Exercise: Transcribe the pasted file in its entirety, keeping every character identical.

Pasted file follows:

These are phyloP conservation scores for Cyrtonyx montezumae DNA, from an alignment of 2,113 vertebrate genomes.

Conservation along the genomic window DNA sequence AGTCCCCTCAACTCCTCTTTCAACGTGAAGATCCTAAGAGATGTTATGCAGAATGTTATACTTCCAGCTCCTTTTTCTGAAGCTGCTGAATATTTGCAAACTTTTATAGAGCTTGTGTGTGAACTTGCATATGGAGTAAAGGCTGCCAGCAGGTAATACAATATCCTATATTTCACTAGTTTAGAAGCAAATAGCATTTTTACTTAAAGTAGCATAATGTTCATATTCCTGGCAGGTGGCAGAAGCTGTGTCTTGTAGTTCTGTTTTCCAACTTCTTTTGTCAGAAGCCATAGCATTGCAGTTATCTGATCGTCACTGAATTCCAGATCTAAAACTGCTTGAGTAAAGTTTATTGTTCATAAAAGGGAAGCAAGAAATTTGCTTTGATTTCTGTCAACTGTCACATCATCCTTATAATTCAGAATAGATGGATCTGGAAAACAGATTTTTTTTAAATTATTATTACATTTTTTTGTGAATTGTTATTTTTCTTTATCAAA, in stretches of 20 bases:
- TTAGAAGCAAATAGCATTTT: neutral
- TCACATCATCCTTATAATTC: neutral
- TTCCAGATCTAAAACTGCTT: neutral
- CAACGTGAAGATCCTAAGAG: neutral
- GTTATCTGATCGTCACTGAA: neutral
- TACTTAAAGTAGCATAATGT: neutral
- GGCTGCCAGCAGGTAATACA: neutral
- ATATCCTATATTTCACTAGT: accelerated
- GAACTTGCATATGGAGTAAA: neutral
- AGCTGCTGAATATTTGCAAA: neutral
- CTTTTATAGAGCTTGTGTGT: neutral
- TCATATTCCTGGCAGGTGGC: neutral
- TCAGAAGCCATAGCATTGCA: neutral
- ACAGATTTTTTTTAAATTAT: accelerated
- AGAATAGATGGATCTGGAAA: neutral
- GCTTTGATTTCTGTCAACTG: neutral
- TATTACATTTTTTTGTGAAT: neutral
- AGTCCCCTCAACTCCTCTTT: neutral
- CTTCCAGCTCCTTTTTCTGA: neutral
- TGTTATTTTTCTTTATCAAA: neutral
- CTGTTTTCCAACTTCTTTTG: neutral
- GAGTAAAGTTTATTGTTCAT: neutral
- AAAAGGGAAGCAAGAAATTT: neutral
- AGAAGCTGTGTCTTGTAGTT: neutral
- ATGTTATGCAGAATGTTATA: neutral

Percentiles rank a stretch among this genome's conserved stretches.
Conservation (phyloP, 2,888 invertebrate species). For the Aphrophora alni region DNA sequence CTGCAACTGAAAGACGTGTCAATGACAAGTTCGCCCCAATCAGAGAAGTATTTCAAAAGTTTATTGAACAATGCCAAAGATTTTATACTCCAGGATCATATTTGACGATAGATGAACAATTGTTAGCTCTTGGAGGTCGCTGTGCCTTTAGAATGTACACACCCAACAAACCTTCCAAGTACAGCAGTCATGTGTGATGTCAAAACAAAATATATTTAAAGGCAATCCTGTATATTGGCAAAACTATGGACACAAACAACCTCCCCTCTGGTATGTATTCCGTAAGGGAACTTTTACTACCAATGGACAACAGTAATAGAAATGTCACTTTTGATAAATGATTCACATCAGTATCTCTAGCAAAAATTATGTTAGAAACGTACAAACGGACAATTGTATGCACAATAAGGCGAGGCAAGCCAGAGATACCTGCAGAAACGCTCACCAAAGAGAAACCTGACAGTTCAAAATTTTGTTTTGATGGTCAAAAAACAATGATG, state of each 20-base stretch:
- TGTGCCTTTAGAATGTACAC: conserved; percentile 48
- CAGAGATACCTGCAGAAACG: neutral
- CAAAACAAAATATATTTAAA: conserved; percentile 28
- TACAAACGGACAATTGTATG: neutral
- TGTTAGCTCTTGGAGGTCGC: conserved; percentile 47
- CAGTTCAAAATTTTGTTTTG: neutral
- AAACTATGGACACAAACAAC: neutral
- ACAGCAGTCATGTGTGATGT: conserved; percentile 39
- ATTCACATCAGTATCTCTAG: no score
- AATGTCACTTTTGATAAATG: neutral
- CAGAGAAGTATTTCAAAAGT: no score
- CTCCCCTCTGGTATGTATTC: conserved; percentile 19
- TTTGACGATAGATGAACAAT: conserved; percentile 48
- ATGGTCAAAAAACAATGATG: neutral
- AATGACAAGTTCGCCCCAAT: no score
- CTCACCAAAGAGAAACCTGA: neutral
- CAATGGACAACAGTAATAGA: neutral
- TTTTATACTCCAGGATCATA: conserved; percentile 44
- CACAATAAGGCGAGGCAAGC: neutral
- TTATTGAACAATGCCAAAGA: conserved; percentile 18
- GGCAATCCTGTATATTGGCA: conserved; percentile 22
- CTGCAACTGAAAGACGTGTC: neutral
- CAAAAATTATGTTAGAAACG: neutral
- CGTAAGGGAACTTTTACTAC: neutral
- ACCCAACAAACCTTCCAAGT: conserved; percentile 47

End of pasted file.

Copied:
These are phyloP conservation scores for Cyrtonyx montezumae DNA, from an alignment of 2,113 vertebrate genomes.

Conservation along the genomic window DNA sequence AGTCCCCTCAACTCCTCTTTCAACGTGAAGATCCTAAGAGATGTTATGCAGAATGTTATACTTCCAGCTCCTTTTTCTGAAGCTGCTGAATATTTGCAAACTTTTATAGAGCTTGTGTGTGAACTTGCATATGGAGTAAAGGCTGCCAGCAGGTAATACAATATCCTATATTTCACTAGTTTAGAAGCAAATAGCATTTTTACTTAAAGTAGCATAATGTTCATATTCCTGGCAGGTGGCAGAAGCTGTGTCTTGTAGTTCTGTTTTCCAACTTCTTTTGTCAGAAGCCATAGCATTGCAGTTATCTGATCGTCACTGAATTCCAGATCTAAAACTGCTTGAGTAAAGTTTATTGTTCATAAAAGGGAAGCAAGAAATTTGCTTTGATTTCTGTCAACTGTCACATCATCCTTATAATTCAGAATAGATGGATCTGGAAAACAGATTTTTTTTAAATTATTATTACATTTTTTTGTGAATTGTTATTTTTCTTTATCAAA, in stretches of 20 bases:
- TTAGAAGCAAATAGCATTTT: neutral
- TCACATCATCCTTATAATTC: neutral
- TTCCAGATCTAAAACTGCTT: neutral
- CAACGTGAAGATCCTAAGAG: neutral
- GTTATCTGATCGTCACTGAA: neutral
- TACTTAAAGTAGCATAATGT: neutral
- GGCTGCCAGCAGGTAATACA: neutral
- ATATCCTATATTTCACTAGT: accelerated
- GAACTTGCATATGGAGTAAA: neutral
- AGCTGCTGAATATTTGCAAA: neutral
- CTTTTATAGAGCTTGTGTGT: neutral
- TCATATTCCTGGCAGGTGGC: neutral
- TCAGAAGCCATAGCATTGCA: neutral
- ACAGATTTTTTTTAAATTAT: accelerated
- AGAATAGATGGATCTGGAAA: neutral
- GCTTTGATTTCTGTCAACTG: neutral
- TATTACATTTTTTTGTGAAT: neutral
- AGTCCCCTCAACTCCTCTTT: neutral
- CTTCCAGCTCCTTTTTCTGA: neutral
- TGTTATTTTTCTTTATCAAA: neutral
- CTGTTTTCCAACTTCTTTTG: neutral
- GAGTAAAGTTTATTGTTCAT: neutral
- AAAAGGGAAGCAAGAAATTT: neutral
- AGAAGCTGTGTCTTGTAGTT: neutral
- ATGTTATGCAGAATGTTATA: neutral

Percentiles rank a stretch among this genome's conserved stretches.
Conservation (phyloP, 2,888 invertebrate species). For the Aphrophora alni region DNA sequence CTGCAACTGAAAGACGTGTCAATGACAAGTTCGCCCCAATCAGAGAAGTATTTCAAAAGTTTATTGAACAATGCCAAAGATTTTATACTCCAGGATCATATTTGACGATAGATGAACAATTGTTAGCTCTTGGAGGTCGCTGTGCCTTTAGAATGTACACACCCAACAAACCTTCCAAGTACAGCAGTCATGTGTGATGTCAAAACAAAATATATTTAAAGGCAATCCTGTATATTGGCAAAACTATGGACACAAACAACCTCCCCTCTGGTATGTATTCCGTAAGGGAACTTTTACTACCAATGGACAACAGTAATAGAAATGTCACTTTTGATAAATGATTCACATCAGTATCTCTAGCAAAAATTATGTTAGAAACGTACAAACGGACAATTGTATGCACAATAAGGCGAGGCAAGCCAGAGATACCTGCAGAAACGCTCACCAAAGAGAAACCTGACAGTTCAAAATTTTGTTTTGATGGTCAAAAAACAATGATG, state of each 20-base stretch:
- TGTGCCTTTAGAATGTACAC: conserved; percentile 48
- CAGAGATACCTGCAGAAACG: neutral
- CAAAACAAAATATATTTAAA: conserved; percentile 28
- TACAAACGGACAATTGTATG: neutral
- TGTTAGCTCTTGGAGGTCGC: conserved; percentile 47
- CAGTTCAAAATTTTGTTTTG: neutral
- AAACTATGGACACAAACAAC: neutral
- ACAGCAGTCATGTGTGATGT: conserved; percentile 39
- ATTCACATCAGTATCTCTAG: no score
- AATGTCACTTTTGATAAATG: neutral
- CAGAGAAGTATTTCAAAAGT: no score
- CTCCCCTCTGGTATGTATTC: conserved; percentile 19
- TTTGACGATAGATGAACAAT: conserved; percentile 48
- ATGGTCAAAAAACAATGATG: neutral
- AATGACAAGTTCGCCCCAAT: no score
- CTCACCAAAGAGAAACCTGA: neutral
- CAATGGACAACAGTAATAGA: neutral
- TTTTATACTCCAGGATCATA: conserved; percentile 44
- CACAATAAGGCGAGGCAAGC: neutral
- TTATTGAACAATGCCAAAGA: conserved; percentile 18
- GGCAATCCTGTATATTGGCA: conserved; percentile 22
- CTGCAACTGAAAGACGTGTC: neutral
- CAAAAATTATGTTAGAAACG: neutral
- CGTAAGGGAACTTTTACTAC: neutral
- ACCCAACAAACCTTCCAAGT: conserved; percentile 47